The NAACP has a long and glorious history of trying to resolve the grievances of blacks, the poor, the oppressed, and the “victims” of unjust and illegal acts and acts. The disenfranchisement of some 10 million young Americans deserves, justifies, and demands the NAACP`s attention. The coalition came together in late April of that year for the NAACP-sponsored Youth Engagement Conference in Washington, D.C. Organized by Carolyn Quilloin (now Coleman), who began her activism work as a teenager protesting racial segregation in Savannah, Georgia, the rally brought together 2,000 young people from 33 states to lobby Congress for youth suffrage. Although the Twenty-sixth Amendment passed faster than any other constitutional amendment, about 17 states refused to adopt measures to lower their minimum voting ages after Nixon signed the extension of the Voting Rights Act in 1970. [4] Opponents of extending the right to vote to young people have questioned the maturity and responsibility of people over 18. Rep. Emanuel Celler, one of the most vocal opponents of a lower voting age from the 1940s to the 1970s (and chairman of the powerful House Judiciary Committee for much of that period), insisted that young people lacked the “good judgment” essential to good citizenship and the qualities that made young soldiers good soldiers. did not make them good voters. [9] Professor William G. Carleton wondered why choice for youth was proposed at a time when adolescence had increased so much, rather than in the past when people had more responsibility in previous years. [23] Carleton also criticized the decision to lower the voting age, citing Americans` concern for young people in general, over-reliance on higher education, and equating technological know-how with responsibility and intelligence.

[24] He also condemned the military service argument, calling it “cliché.” [25] Given the age of soldiers during the civil war, he asserted that literacy and education were not the reasons to restrict the right to vote; On the contrary, common sense and the ability to understand the political system justified restrictions on the voting age. [26] The researchers disagree on the extent to which grassroots voting actions have prompted government action. But after the mobilization, the political wheels began to turn to make youth suffrage a reality. According to Blumenthal, both parties appreciated the possible appropriation of the young electorate. For the Democrats, it was an opportunity to broaden their electoral base, which had suffered when the South defected to George Wallace`s campaign in 1968. For Republicans, lowering the voting age has provided a way to invite young people to participate in the current system while maintaining the status quo and preventing more radical unrest. Congress approved the amendment, but Oregon, Idaho, Texas and Arizona challenged the Supreme Court`s decision as a violation of states` rights to administer the vote. In Oregon v. Mitchell, the court ruled that Congress could pass an electoral age change at the federal level, but not at the state level. Subsequently, Oregon and Texas challenged the law in court, and the case went to the Supreme Court in 1970 as Oregon v. Mitchell.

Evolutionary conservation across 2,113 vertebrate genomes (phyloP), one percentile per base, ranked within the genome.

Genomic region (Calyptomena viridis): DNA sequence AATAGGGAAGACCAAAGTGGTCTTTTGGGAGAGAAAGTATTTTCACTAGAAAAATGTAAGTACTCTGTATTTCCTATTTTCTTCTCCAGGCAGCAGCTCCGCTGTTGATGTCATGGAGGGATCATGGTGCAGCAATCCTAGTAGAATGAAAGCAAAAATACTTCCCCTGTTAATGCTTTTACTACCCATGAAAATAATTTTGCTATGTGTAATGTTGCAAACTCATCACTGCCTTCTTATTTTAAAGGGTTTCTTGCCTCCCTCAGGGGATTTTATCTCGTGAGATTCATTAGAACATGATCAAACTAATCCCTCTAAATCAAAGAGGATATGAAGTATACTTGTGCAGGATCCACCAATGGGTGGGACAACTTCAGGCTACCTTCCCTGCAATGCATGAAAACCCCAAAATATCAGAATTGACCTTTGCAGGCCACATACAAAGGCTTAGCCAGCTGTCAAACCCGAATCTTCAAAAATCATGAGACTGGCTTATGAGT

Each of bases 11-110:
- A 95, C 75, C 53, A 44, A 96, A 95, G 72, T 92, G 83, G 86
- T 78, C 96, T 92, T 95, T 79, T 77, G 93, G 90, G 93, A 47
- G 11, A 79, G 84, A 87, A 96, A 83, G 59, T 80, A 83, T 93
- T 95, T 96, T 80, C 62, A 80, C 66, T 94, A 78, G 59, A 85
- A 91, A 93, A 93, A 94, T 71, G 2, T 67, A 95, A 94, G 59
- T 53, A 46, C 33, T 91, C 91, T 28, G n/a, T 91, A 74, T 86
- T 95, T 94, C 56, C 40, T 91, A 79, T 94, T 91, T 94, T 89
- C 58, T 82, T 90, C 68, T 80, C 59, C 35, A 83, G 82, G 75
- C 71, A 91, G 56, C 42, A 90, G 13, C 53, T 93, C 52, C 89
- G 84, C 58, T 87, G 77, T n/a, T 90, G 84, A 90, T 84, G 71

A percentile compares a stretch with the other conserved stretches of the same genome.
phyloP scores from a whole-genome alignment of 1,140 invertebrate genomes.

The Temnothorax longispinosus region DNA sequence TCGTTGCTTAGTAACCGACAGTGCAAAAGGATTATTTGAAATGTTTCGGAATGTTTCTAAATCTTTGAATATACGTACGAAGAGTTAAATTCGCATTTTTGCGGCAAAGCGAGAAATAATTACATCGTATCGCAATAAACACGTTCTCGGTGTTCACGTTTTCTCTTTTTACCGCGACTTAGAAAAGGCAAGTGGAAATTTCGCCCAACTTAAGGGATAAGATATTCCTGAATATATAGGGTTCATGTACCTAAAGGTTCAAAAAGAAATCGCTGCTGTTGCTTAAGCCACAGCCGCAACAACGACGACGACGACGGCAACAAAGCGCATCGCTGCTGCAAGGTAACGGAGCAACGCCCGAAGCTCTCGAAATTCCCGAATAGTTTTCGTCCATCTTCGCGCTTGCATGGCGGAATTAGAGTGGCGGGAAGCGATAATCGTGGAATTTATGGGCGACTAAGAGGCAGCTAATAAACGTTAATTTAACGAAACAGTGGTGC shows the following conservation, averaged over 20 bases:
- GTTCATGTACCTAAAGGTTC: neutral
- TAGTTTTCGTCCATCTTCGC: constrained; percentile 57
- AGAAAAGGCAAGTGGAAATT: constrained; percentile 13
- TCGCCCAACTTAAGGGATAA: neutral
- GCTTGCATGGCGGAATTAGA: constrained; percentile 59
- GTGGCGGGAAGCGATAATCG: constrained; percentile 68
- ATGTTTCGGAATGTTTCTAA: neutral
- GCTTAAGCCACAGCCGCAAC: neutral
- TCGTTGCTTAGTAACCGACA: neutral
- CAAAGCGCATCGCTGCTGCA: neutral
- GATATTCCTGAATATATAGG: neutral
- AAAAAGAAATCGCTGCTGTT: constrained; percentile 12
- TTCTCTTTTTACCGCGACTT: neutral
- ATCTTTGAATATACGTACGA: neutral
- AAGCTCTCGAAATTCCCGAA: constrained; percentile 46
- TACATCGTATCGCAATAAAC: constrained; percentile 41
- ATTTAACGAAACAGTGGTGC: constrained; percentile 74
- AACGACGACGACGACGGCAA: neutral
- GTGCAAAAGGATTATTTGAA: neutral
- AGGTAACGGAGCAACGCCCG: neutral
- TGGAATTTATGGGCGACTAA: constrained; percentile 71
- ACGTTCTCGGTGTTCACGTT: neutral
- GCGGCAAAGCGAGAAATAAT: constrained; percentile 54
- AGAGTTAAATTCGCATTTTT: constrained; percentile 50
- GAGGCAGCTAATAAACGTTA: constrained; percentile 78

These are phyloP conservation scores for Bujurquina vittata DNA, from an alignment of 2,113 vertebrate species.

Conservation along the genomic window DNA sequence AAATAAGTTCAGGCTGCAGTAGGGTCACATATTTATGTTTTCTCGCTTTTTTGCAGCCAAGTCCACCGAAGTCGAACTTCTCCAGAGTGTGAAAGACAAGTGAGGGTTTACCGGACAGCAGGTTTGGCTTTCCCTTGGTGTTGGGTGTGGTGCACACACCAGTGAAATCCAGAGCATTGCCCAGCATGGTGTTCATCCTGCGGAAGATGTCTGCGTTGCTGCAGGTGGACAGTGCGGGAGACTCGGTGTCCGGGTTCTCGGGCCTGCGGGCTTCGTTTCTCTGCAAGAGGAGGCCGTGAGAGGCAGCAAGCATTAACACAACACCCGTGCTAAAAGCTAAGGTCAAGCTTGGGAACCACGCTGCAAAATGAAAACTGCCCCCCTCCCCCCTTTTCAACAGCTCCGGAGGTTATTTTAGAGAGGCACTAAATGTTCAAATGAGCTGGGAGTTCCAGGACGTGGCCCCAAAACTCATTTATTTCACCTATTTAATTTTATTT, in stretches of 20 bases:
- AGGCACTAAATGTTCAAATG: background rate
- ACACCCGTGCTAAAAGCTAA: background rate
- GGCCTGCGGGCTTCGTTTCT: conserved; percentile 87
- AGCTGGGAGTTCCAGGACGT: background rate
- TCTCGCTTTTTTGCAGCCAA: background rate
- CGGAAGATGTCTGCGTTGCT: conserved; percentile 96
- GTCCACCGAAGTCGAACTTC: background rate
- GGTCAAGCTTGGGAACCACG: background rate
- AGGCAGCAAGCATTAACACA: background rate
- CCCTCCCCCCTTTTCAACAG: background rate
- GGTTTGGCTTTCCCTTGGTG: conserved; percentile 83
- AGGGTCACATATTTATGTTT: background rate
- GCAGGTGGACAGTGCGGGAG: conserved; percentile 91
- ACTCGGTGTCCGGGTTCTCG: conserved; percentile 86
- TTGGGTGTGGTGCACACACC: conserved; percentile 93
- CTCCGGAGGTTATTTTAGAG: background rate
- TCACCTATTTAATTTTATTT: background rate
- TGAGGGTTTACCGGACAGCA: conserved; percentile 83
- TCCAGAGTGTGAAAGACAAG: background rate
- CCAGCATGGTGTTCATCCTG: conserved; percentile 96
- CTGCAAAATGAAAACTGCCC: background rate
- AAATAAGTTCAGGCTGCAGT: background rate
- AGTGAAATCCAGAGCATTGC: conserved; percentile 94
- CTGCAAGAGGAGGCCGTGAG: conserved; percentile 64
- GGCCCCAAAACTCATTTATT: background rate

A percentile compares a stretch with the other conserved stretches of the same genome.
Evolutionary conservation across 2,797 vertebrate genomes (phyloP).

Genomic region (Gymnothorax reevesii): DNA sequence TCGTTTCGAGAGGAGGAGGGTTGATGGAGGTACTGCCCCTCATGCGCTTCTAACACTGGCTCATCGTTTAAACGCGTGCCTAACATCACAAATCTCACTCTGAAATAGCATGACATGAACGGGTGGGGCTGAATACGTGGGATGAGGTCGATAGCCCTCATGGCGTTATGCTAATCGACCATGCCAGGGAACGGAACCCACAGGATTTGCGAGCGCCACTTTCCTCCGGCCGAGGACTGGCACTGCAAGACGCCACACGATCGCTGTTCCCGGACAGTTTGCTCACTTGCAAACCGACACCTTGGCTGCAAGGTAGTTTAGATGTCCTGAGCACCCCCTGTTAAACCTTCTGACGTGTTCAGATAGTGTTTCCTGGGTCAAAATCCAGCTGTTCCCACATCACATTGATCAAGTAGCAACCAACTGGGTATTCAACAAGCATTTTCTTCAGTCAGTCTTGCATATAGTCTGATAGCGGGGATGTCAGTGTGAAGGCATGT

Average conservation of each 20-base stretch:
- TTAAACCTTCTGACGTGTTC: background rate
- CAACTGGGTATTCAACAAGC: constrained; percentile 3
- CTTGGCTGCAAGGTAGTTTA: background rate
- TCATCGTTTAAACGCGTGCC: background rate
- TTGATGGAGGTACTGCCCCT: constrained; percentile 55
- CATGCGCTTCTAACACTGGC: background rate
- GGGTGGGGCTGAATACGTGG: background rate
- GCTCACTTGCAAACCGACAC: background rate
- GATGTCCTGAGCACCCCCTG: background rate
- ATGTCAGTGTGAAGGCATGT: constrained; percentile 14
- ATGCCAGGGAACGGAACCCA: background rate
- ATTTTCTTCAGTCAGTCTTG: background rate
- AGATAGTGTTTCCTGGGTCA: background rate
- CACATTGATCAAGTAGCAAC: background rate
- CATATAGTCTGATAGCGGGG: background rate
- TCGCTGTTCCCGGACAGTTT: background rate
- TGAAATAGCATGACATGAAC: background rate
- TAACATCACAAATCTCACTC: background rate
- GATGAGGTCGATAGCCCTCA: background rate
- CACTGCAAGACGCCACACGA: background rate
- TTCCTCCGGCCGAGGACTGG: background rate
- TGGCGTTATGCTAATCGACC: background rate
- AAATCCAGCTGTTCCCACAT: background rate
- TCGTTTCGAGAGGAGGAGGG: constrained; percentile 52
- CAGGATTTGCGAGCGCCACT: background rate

[14] At that time, four states had a minimum voting age below 21: Georgia, Kentucky, Alaska, and Hawaii. [15] [16] The mood for lowering the voting age in the country dates back to World War II. As U.S. involvement in the war grew, President Roosevelt sought to expand the nation`s military and lower the age of conscription for young men from 21 to 18. Many were appalled by the idea that if young men could fight and die for their country, they would not be able to participate in its grassroots democratic process – voting. “Old enough to fight, old enough to vote” became a common slogan that eventually led to a proposed constitutional amendment to give 18-year-olds the right to vote. However, the proposal has not gained traction politically. Politicians who advocated lowering the voting age in the 1940s and 1950s spoke of the potential of young people to get involved in politics.